Just because we call ourselves Kiwis doesn’t mean we can’t fly. We like to spread our wings and embrace that overseas experience. Heading overseas is considered a right of passage that all Kiwis need to do at least once in their lifetime. It lets us experience different cultures’ way of life. You can try different foods, meet new lifelong friends, and create memories that you’ll never forget. Over the past few years the NZ softball community has seen more and more players being recruited to play overseas through either USA College Ball, Men’s North American Fastpitch circuits, or through the European Leagues. Players get to embrace different coaching styles, face off against top competition, and learn from rigorous practices including strength/conditioning programmes to really up their game. The more Kiwis who go overseas to play ultimately benefits the standard of NZ Softball. These players bring back a wealth of knowledge & experience with them, not to mention they get to enjoy Summer year round! So how can you be one of the lucky few to embrace a softball season overseas and what is it like?
Who’s Gone Overseas?
When you look up the rosters of Black Sox and White Sox players within the past 10 years, you will find that at least half of them have played an overseas season. Currently several of our NZ Black Sox players & prospects are playing in the USA/Canada circuit for a few months. You may have seen some streaming links and photos on our Dugout Social Media pages with some updates for Jerome Raemaki, Patrick Shannon, Cole Evans, Ben Enoka, Tyron Bartorillo, and Brock Attewell. And that’s not even all of the Kiwis who are playing abroad! The North American Men’s Fastpitch teams are certainly taken with our Kiwi players, and given their record of World Championships and top level softball, who can blame them!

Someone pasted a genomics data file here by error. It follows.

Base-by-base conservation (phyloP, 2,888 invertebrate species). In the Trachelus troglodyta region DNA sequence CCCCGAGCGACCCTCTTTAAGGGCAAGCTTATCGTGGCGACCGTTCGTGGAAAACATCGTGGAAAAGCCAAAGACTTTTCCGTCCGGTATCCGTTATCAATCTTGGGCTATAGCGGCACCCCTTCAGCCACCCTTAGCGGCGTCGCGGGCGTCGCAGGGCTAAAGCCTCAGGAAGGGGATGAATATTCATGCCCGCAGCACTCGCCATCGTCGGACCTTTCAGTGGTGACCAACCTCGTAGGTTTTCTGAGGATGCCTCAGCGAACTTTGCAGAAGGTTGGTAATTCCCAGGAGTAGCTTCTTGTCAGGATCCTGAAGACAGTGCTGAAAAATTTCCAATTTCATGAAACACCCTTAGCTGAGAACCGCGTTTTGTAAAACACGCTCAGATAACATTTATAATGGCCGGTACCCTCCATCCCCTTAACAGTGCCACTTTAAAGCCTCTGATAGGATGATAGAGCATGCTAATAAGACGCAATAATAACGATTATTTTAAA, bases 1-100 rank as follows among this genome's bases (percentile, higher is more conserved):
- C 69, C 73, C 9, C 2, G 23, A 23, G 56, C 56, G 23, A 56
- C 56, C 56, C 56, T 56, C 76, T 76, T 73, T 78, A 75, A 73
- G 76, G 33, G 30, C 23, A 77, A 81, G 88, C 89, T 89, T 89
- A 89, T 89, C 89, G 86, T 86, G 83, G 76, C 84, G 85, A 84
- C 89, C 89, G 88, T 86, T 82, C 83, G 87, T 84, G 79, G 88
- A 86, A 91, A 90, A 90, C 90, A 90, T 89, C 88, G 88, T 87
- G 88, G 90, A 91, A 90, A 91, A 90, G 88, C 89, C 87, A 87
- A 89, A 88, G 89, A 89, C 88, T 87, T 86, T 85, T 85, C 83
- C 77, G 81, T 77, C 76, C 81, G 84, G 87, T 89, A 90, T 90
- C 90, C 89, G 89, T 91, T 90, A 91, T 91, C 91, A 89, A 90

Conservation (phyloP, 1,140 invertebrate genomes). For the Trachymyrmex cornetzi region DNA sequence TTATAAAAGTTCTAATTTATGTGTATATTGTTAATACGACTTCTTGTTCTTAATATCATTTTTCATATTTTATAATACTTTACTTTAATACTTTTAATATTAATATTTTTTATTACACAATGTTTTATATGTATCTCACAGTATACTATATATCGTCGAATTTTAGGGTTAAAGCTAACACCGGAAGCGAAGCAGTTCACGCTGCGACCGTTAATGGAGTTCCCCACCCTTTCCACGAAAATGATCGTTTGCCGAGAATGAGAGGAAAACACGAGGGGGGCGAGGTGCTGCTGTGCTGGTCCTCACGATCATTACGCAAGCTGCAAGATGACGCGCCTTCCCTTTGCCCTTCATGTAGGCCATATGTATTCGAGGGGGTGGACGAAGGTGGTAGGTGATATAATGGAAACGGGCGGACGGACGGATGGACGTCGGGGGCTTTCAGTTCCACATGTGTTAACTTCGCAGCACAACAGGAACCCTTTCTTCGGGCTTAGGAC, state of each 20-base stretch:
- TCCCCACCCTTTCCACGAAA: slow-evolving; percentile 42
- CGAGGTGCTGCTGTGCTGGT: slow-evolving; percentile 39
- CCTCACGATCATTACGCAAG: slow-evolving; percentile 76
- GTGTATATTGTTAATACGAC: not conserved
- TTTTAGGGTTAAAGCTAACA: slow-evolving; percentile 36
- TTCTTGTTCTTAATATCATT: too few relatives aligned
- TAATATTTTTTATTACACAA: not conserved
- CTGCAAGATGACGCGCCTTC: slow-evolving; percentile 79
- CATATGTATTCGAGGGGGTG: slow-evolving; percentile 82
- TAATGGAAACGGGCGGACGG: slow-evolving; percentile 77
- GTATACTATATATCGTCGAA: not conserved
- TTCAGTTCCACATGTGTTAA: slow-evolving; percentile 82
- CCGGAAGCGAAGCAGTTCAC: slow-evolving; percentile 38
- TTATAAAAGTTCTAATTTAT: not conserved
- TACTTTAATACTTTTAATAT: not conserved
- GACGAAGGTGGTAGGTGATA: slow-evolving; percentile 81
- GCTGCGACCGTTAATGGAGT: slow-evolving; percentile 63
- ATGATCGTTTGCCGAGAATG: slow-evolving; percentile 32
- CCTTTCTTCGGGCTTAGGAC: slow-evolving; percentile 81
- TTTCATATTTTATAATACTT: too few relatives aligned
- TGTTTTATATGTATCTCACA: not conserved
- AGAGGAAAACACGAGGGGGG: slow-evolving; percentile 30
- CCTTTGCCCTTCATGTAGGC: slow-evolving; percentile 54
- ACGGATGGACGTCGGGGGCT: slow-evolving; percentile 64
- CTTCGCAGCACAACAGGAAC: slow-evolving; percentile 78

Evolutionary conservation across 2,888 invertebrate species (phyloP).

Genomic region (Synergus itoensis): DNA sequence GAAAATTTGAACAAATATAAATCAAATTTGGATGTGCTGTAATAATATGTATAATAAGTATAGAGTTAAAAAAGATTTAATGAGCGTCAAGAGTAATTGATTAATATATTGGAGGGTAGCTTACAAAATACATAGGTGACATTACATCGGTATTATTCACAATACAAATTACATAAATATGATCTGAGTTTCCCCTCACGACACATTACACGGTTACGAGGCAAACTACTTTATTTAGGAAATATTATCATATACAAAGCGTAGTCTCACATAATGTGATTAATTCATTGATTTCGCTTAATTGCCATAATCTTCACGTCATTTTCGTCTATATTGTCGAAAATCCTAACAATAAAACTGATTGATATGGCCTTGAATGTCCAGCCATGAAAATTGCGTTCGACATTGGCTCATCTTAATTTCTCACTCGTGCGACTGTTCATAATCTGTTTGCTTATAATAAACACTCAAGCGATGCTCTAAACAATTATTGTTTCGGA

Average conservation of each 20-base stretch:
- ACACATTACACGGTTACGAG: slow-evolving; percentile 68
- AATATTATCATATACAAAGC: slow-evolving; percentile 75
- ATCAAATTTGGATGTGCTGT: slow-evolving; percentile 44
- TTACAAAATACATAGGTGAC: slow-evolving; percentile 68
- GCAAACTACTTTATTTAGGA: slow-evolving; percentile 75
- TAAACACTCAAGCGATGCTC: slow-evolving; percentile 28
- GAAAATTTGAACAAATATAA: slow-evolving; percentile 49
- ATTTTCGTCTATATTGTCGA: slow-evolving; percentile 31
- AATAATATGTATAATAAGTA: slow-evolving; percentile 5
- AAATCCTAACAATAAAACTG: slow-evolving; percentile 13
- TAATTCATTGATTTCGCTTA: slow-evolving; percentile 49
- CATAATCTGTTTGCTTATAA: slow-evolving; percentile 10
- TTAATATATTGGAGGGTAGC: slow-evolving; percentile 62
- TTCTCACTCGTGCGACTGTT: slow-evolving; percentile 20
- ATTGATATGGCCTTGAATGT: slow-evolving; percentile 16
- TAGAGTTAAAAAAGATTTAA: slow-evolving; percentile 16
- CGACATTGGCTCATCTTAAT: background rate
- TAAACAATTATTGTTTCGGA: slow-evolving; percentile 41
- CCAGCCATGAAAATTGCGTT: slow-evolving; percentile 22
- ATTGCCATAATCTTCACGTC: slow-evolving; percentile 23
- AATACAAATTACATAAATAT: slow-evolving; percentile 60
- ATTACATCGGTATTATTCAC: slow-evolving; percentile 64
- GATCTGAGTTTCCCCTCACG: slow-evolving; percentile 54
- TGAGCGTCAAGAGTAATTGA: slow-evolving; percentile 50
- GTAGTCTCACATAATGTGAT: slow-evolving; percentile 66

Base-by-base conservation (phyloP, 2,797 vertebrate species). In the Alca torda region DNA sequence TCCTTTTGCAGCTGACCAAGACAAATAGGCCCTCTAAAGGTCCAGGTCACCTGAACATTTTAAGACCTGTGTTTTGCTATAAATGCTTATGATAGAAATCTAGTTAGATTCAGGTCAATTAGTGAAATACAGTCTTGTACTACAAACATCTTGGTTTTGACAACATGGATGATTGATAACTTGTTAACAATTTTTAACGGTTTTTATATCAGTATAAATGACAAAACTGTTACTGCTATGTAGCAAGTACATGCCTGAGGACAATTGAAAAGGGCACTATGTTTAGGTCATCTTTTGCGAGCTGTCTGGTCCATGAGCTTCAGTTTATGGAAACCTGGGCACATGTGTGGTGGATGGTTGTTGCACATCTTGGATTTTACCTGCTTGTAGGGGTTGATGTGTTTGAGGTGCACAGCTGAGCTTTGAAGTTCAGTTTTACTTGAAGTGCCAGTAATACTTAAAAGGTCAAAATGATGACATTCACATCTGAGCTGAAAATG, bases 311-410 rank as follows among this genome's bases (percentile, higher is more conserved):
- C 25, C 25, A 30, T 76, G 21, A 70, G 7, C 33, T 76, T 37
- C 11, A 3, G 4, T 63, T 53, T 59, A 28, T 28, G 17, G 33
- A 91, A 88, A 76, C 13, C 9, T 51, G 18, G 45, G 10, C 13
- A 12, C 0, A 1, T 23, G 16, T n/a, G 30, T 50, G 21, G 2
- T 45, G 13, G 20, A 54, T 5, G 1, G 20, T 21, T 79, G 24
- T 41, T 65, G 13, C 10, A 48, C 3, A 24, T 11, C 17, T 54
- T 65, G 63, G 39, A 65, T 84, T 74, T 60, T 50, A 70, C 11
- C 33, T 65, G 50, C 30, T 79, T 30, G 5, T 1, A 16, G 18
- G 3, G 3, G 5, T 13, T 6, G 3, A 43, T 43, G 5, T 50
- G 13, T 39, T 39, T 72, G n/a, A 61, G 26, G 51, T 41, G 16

Many female players get recruited into the USA College system, where they get to receive a top education in addition to playing top level softball. There are currently a handful of players spread across the country from Arizona to Florida, who return back to New Zealand during the USA offseason months. White Sox Outfielder, Krysta Hoani, spent a couple years at Tallahassee Community College in Florida, USA. Krysta knew that the opportunity was once in a lifetime. “I had to grab it with both hands to better myself and my softball career, especially if I wanted to continue playing internationally.” White Sox Captain, Lara Andrews, competed at the University of Delaware and was the first Kiwi to join the USA Women’s Professional Fastpitch League on Team Rebellion. Over the years we are starting to see more female athletes in 2-Year Junior Community Colleges. Others such as Lara committed to a 4-Year College to finish off getting a USA Bachelor’s Degree, and recently her Doctorate.